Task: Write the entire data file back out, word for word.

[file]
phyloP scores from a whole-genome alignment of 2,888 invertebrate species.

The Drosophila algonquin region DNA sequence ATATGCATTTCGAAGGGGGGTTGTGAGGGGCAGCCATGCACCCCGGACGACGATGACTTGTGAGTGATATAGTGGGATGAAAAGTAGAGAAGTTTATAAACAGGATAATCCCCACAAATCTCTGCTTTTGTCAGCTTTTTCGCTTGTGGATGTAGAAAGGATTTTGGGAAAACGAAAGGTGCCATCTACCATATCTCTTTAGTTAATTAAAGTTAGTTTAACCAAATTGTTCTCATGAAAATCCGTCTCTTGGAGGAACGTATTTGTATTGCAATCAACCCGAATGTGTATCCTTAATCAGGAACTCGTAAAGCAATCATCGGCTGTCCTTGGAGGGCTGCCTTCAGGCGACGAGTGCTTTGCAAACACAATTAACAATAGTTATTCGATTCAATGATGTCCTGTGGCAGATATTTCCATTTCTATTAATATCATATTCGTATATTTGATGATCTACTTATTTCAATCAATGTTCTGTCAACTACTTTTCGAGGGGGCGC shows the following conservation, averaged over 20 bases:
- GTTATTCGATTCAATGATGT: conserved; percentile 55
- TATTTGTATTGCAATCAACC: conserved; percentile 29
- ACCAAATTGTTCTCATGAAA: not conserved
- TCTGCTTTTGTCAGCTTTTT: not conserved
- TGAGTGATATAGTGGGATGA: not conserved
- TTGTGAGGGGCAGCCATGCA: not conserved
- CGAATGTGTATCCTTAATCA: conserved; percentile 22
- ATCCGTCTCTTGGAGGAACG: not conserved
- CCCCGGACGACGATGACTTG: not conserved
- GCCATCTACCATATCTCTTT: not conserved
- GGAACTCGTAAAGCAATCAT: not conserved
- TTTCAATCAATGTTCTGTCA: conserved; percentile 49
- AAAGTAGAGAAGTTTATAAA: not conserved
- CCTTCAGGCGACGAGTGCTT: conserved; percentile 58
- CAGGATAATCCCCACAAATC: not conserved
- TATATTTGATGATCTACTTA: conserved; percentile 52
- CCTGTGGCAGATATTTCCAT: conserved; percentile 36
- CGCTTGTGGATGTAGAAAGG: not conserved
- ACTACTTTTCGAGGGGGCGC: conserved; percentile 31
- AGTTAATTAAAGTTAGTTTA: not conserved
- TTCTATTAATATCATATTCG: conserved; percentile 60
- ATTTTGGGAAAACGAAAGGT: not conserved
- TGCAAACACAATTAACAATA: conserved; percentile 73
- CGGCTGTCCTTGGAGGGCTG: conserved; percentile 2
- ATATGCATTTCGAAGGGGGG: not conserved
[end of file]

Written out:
phyloP scores from a whole-genome alignment of 2,888 invertebrate species.

The Drosophila algonquin region DNA sequence ATATGCATTTCGAAGGGGGGTTGTGAGGGGCAGCCATGCACCCCGGACGACGATGACTTGTGAGTGATATAGTGGGATGAAAAGTAGAGAAGTTTATAAACAGGATAATCCCCACAAATCTCTGCTTTTGTCAGCTTTTTCGCTTGTGGATGTAGAAAGGATTTTGGGAAAACGAAAGGTGCCATCTACCATATCTCTTTAGTTAATTAAAGTTAGTTTAACCAAATTGTTCTCATGAAAATCCGTCTCTTGGAGGAACGTATTTGTATTGCAATCAACCCGAATGTGTATCCTTAATCAGGAACTCGTAAAGCAATCATCGGCTGTCCTTGGAGGGCTGCCTTCAGGCGACGAGTGCTTTGCAAACACAATTAACAATAGTTATTCGATTCAATGATGTCCTGTGGCAGATATTTCCATTTCTATTAATATCATATTCGTATATTTGATGATCTACTTATTTCAATCAATGTTCTGTCAACTACTTTTCGAGGGGGCGC shows the following conservation, averaged over 20 bases:
- GTTATTCGATTCAATGATGT: conserved; percentile 55
- TATTTGTATTGCAATCAACC: conserved; percentile 29
- ACCAAATTGTTCTCATGAAA: not conserved
- TCTGCTTTTGTCAGCTTTTT: not conserved
- TGAGTGATATAGTGGGATGA: not conserved
- TTGTGAGGGGCAGCCATGCA: not conserved
- CGAATGTGTATCCTTAATCA: conserved; percentile 22
- ATCCGTCTCTTGGAGGAACG: not conserved
- CCCCGGACGACGATGACTTG: not conserved
- GCCATCTACCATATCTCTTT: not conserved
- GGAACTCGTAAAGCAATCAT: not conserved
- TTTCAATCAATGTTCTGTCA: conserved; percentile 49
- AAAGTAGAGAAGTTTATAAA: not conserved
- CCTTCAGGCGACGAGTGCTT: conserved; percentile 58
- CAGGATAATCCCCACAAATC: not conserved
- TATATTTGATGATCTACTTA: conserved; percentile 52
- CCTGTGGCAGATATTTCCAT: conserved; percentile 36
- CGCTTGTGGATGTAGAAAGG: not conserved
- ACTACTTTTCGAGGGGGCGC: conserved; percentile 31
- AGTTAATTAAAGTTAGTTTA: not conserved
- TTCTATTAATATCATATTCG: conserved; percentile 60
- ATTTTGGGAAAACGAAAGGT: not conserved
- TGCAAACACAATTAACAATA: conserved; percentile 73
- CGGCTGTCCTTGGAGGGCTG: conserved; percentile 2
- ATATGCATTTCGAAGGGGGG: not conserved